"Rome's Defensive Walls" Aurelian Walls Tip by jungles
Aurelian Walls, Rome: 29 reviews and 51 photos
The Aurelian Walls were built by the Emperor Aurelian between 270 and 273 A.D. to defend the city against attack from barbarians. These were not the first walls built to protect the city; the earlier Servian Walls had been standing since the 4th century B.C., parts of which can still be seen today near the Termini railway station and even inside the station in the McDonalds on the underground level.
By the 3rd century A.D. the city had long ago outgrown these walls, but at the height of the empire in the 1st and 2nd centuries Rome's army and its reputation were good enough defenses and a wall was not necessary. The empire was already in a state of decline by the 3rd century, however, thus the wall had to be built to keep out Rome's enemies.
Even after the fall of the Empire, the walls were maintained and improved by the Popes and continued to be used as a means of defense right up until 1870 when Garibaldi's army stormed the walls, forcing the Pope to give up his reign over Rome and finally incorporating the city into the newly-formed Kingdom of Italy.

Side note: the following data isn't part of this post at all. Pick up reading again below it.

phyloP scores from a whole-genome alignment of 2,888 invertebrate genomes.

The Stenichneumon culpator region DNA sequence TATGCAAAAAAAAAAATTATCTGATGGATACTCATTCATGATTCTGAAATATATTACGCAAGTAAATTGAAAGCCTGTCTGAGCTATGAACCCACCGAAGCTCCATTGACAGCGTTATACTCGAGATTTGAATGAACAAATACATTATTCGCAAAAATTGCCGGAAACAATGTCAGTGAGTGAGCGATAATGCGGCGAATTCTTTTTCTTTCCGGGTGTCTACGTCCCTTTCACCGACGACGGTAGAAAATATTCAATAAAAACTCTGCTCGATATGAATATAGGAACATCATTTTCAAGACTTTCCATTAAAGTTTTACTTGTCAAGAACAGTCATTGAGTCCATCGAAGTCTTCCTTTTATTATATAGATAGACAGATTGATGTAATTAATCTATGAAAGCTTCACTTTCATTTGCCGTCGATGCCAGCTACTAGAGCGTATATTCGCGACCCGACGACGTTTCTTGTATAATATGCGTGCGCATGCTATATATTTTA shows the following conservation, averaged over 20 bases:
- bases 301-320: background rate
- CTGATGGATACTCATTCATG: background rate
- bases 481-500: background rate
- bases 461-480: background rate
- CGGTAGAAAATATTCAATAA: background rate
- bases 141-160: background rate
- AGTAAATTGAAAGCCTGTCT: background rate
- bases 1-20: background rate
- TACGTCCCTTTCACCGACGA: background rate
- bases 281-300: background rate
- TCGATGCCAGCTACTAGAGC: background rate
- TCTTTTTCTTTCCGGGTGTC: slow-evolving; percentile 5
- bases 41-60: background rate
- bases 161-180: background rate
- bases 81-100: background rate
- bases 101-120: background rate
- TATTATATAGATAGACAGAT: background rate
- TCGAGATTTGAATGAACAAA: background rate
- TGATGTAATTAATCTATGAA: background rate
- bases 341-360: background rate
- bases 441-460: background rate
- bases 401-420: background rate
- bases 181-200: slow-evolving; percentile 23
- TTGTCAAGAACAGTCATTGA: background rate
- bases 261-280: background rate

There are many places in Rome where the walls can be seen today; the portion seen in the photo stands near the Church of San Giovanni in Laterano (St. John in Lateran). Today it is in the middle of a very busy junction with many cars passing through it; the wall was originally solid but the arches were cut out in the early 20th century to accommodate the cars.
The website below has very thorough explanations of all of Rome's walls, with many pictures and maps.
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